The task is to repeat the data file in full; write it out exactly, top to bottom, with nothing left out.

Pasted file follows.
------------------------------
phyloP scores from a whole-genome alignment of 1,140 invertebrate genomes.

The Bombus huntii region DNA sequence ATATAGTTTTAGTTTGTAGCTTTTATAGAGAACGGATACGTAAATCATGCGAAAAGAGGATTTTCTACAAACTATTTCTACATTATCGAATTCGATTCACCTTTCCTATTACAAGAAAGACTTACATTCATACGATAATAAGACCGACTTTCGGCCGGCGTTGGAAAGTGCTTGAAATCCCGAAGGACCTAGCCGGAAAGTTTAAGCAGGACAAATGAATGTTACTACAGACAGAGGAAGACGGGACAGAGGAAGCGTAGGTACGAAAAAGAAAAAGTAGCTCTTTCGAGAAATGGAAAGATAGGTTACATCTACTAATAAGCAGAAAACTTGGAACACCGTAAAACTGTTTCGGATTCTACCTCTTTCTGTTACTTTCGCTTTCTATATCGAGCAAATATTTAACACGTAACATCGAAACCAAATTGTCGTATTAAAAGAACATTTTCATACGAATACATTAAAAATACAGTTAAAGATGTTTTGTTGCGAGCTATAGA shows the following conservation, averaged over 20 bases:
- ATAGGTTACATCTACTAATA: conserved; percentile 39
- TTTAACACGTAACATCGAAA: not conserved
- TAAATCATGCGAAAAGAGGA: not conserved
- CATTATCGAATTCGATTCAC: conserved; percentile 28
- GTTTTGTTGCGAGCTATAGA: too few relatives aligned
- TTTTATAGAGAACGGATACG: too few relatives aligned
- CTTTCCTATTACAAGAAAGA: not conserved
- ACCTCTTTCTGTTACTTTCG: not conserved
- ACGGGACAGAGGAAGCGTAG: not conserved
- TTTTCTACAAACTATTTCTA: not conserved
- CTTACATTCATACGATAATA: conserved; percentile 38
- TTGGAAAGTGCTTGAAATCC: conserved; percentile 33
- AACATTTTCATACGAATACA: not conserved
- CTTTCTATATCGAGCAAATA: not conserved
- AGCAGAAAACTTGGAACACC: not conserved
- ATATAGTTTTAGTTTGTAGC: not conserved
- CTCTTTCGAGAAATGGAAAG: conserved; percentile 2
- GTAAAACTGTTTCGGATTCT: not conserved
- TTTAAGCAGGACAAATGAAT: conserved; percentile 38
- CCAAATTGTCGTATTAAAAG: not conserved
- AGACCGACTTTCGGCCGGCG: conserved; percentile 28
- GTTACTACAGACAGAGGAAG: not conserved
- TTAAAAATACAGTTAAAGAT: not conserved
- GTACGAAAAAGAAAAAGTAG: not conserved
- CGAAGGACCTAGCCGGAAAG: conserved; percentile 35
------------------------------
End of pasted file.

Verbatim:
phyloP scores from a whole-genome alignment of 1,140 invertebrate genomes.

The Bombus huntii region DNA sequence ATATAGTTTTAGTTTGTAGCTTTTATAGAGAACGGATACGTAAATCATGCGAAAAGAGGATTTTCTACAAACTATTTCTACATTATCGAATTCGATTCACCTTTCCTATTACAAGAAAGACTTACATTCATACGATAATAAGACCGACTTTCGGCCGGCGTTGGAAAGTGCTTGAAATCCCGAAGGACCTAGCCGGAAAGTTTAAGCAGGACAAATGAATGTTACTACAGACAGAGGAAGACGGGACAGAGGAAGCGTAGGTACGAAAAAGAAAAAGTAGCTCTTTCGAGAAATGGAAAGATAGGTTACATCTACTAATAAGCAGAAAACTTGGAACACCGTAAAACTGTTTCGGATTCTACCTCTTTCTGTTACTTTCGCTTTCTATATCGAGCAAATATTTAACACGTAACATCGAAACCAAATTGTCGTATTAAAAGAACATTTTCATACGAATACATTAAAAATACAGTTAAAGATGTTTTGTTGCGAGCTATAGA shows the following conservation, averaged over 20 bases:
- ATAGGTTACATCTACTAATA: conserved; percentile 39
- TTTAACACGTAACATCGAAA: not conserved
- TAAATCATGCGAAAAGAGGA: not conserved
- CATTATCGAATTCGATTCAC: conserved; percentile 28
- GTTTTGTTGCGAGCTATAGA: too few relatives aligned
- TTTTATAGAGAACGGATACG: too few relatives aligned
- CTTTCCTATTACAAGAAAGA: not conserved
- ACCTCTTTCTGTTACTTTCG: not conserved
- ACGGGACAGAGGAAGCGTAG: not conserved
- TTTTCTACAAACTATTTCTA: not conserved
- CTTACATTCATACGATAATA: conserved; percentile 38
- TTGGAAAGTGCTTGAAATCC: conserved; percentile 33
- AACATTTTCATACGAATACA: not conserved
- CTTTCTATATCGAGCAAATA: not conserved
- AGCAGAAAACTTGGAACACC: not conserved
- ATATAGTTTTAGTTTGTAGC: not conserved
- CTCTTTCGAGAAATGGAAAG: conserved; percentile 2
- GTAAAACTGTTTCGGATTCT: not conserved
- TTTAAGCAGGACAAATGAAT: conserved; percentile 38
- CCAAATTGTCGTATTAAAAG: not conserved
- AGACCGACTTTCGGCCGGCG: conserved; percentile 28
- GTTACTACAGACAGAGGAAG: not conserved
- TTAAAAATACAGTTAAAGAT: not conserved
- GTACGAAAAAGAAAAAGTAG: not conserved
- CGAAGGACCTAGCCGGAAAG: conserved; percentile 35